Santa, if you get the chance, please could you tell the operators a little secret? Just tell them what those savvier ones already know – that FixMyTransport represents a chance to show off some fantastic customer service. And with 25,000 visitors to the site every week, that message is soon spread far and wide.
A number of people report dog fouling through FixMyStreet, using slightly more… colloquial language. A number of councils have strict obscenity filters, blocking anything containing swearing. As I’m a pragmatist and not that interested in campaigning against councils blocking legitimate emails from their citizens (feel free!), FixMyStreet simply changes any “dog shit” reference to “dog poo”. This works well for everyone.
Recently, the infamous Intellectual Property Manager from Portakabin™ Limited got in touch to complain about a couple of reports on FixMyStreet containing the words “portacabin” or “portaloo”. Again, as a pragmatist, I’m not really interested in whether users using trade marks or trade mark variants in a generic way on a problem report actually constitutes trade mark infringment (actually, I’d guess not), I just want legal people to go away and not waste our precious resources. So from now on, any report containing portakabin or similar will become [portable cabin], and portaloo will become [portable loo].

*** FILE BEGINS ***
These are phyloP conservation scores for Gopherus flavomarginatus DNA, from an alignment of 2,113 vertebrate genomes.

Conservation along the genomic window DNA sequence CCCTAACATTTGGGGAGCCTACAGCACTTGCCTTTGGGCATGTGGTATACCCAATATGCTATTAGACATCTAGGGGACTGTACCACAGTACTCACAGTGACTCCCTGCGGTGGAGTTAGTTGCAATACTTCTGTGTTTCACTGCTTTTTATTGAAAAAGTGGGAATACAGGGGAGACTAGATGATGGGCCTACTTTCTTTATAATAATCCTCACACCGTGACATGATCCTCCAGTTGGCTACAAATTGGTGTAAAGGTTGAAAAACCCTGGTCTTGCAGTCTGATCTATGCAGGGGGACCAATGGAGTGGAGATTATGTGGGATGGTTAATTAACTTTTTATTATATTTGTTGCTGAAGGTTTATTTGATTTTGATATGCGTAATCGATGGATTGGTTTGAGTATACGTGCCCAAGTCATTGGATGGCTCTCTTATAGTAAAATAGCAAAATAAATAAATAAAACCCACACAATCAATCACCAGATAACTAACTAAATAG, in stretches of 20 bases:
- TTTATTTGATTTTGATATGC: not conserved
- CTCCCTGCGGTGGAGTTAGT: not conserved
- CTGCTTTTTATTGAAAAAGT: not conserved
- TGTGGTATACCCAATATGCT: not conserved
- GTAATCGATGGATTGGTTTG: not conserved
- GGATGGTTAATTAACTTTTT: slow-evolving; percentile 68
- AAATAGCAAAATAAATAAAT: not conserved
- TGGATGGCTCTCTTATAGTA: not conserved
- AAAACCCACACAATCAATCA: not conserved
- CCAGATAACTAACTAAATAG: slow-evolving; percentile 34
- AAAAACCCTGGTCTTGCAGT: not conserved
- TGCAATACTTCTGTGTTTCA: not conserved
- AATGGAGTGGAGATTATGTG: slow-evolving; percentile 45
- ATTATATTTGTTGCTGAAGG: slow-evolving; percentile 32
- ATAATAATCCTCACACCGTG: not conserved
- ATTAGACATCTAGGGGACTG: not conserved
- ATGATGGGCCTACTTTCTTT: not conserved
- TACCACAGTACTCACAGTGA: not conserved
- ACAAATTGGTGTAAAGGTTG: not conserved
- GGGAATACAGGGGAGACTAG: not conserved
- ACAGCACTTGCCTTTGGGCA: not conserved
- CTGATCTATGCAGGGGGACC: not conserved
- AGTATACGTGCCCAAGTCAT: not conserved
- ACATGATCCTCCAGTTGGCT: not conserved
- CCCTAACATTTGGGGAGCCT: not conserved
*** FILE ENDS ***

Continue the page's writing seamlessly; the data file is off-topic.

For anyone who’s interested, this is accomplished through a simple regular expression, that looks for porta followed by 0 or more spaces, then cabin, kabin, or loo, and sticks “ble” in the middle.